Frost said it this way:
Two roads diverged in a yellow wood,
And sorry I could not travel both
And sorry I can remember no more of the poem
except for the impression it leaves of
the strain in the eye for squinting
the wear on the soles for walking
and the bitter, the sweet
obligation to choose.
Two cells split from the zygote,
before I became anything more.
Before I became the blastomere – that lumpy group of cells
that clung to the wall of the uterus –
clung and clawed to secure and root myself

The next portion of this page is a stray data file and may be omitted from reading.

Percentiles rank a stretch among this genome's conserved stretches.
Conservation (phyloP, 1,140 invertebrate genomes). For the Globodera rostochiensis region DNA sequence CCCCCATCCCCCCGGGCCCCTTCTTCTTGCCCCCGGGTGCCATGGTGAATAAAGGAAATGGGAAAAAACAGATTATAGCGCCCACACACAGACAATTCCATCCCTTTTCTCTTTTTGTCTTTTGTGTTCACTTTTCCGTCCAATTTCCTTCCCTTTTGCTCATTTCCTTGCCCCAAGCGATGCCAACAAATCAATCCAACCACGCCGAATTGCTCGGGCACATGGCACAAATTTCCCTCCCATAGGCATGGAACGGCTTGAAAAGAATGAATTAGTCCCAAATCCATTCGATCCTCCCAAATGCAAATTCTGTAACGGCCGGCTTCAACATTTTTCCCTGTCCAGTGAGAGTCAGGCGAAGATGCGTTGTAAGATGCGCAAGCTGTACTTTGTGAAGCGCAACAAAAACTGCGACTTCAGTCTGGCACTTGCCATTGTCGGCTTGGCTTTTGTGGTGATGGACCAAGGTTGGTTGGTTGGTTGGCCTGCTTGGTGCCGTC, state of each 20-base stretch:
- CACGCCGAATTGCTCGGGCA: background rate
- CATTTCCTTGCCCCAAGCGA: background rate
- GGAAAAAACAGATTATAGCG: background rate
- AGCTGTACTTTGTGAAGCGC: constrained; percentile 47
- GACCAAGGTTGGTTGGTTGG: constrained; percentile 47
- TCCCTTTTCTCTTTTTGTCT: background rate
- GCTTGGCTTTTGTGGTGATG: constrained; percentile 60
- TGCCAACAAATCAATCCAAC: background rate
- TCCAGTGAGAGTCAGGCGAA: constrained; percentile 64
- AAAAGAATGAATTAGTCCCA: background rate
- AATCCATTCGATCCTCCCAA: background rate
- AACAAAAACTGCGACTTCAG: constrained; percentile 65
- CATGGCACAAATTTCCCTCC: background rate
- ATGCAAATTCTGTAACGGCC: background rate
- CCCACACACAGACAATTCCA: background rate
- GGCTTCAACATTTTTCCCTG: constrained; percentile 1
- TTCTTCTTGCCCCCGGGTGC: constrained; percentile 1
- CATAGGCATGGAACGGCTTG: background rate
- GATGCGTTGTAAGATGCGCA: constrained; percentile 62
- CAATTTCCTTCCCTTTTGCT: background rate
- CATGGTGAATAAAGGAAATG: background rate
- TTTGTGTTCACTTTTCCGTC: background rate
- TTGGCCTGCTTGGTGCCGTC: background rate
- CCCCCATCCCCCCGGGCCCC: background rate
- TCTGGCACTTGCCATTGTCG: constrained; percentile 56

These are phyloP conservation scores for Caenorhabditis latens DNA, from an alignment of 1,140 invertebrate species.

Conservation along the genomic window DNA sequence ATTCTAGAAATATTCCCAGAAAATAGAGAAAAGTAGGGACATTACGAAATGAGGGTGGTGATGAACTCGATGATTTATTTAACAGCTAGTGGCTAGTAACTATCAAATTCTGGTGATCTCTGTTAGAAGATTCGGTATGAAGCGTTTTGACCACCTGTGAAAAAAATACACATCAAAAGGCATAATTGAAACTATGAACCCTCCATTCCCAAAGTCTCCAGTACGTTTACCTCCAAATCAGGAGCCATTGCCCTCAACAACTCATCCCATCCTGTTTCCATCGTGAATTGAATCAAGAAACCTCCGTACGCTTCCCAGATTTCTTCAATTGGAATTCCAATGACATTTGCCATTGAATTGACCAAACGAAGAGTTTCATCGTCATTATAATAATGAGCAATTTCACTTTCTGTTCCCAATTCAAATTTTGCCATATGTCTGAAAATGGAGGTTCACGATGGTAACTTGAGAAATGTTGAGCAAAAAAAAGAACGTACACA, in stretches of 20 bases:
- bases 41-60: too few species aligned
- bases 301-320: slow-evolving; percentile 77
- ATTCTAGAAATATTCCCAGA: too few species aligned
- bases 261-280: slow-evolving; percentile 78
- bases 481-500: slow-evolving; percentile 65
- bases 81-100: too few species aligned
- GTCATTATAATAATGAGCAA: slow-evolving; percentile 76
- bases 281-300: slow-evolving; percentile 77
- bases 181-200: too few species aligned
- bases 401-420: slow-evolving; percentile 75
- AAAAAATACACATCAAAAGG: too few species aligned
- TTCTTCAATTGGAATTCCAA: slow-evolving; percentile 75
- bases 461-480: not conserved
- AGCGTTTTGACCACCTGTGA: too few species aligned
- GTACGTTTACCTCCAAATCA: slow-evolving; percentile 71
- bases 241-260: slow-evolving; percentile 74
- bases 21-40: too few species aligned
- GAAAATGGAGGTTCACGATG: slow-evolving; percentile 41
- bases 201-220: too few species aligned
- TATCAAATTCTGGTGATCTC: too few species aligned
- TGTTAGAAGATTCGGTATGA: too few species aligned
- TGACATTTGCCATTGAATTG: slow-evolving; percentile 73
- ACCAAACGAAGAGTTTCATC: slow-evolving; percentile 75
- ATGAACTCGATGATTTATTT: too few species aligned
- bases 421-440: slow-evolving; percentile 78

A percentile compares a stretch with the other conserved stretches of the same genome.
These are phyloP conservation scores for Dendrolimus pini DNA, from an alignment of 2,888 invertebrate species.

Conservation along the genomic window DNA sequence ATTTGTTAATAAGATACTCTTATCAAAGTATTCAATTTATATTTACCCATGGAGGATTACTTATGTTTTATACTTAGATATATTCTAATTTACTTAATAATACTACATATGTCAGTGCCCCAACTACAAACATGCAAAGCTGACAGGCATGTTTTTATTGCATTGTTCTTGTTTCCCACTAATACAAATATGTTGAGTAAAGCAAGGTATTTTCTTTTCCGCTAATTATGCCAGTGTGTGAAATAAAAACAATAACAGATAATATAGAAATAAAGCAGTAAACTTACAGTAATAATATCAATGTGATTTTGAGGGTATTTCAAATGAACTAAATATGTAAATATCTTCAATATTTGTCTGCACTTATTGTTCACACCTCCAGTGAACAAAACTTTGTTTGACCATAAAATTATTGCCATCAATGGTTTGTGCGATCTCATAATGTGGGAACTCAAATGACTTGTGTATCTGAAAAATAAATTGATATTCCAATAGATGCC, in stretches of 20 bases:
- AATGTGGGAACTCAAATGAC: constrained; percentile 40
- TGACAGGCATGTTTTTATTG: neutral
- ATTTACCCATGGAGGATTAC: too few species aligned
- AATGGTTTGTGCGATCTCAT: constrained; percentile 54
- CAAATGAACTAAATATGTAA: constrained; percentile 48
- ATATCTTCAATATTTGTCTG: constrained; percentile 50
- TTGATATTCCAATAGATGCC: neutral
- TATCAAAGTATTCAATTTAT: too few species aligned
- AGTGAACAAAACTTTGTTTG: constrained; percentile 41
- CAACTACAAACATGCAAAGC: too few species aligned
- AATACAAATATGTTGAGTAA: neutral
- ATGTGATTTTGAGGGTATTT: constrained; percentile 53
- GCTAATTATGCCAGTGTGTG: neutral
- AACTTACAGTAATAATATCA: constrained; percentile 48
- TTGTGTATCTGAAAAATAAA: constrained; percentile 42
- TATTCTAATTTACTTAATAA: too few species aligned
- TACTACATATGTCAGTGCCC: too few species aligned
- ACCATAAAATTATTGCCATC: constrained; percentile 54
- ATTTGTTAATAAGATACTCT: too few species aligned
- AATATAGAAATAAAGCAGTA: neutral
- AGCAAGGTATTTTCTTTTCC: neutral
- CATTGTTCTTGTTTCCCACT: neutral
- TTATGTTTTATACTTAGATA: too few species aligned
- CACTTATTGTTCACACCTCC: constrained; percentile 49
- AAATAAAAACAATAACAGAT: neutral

before I even learned to walk or think,
plot the narrow path of escape to breathe the air of this world.
And inside those
two cells was everything I would ever need
Two spots filled my vision
when I looked at the sun
and then I could see nothing else.
Two words fell
as if from the sky. One dug into me
under the skin
so it could incubate
burrow like a tick
suck the body of blood,
bone of marrow
until my life sapped dry.
The other touched the ground
fell like a
snowflake, nourished the whole world
when it melted into the soil.
Created a path in the dirt
some way firm to put the feet.
And being one traveler
I walked upon it.
© 2009 Andrew Kooman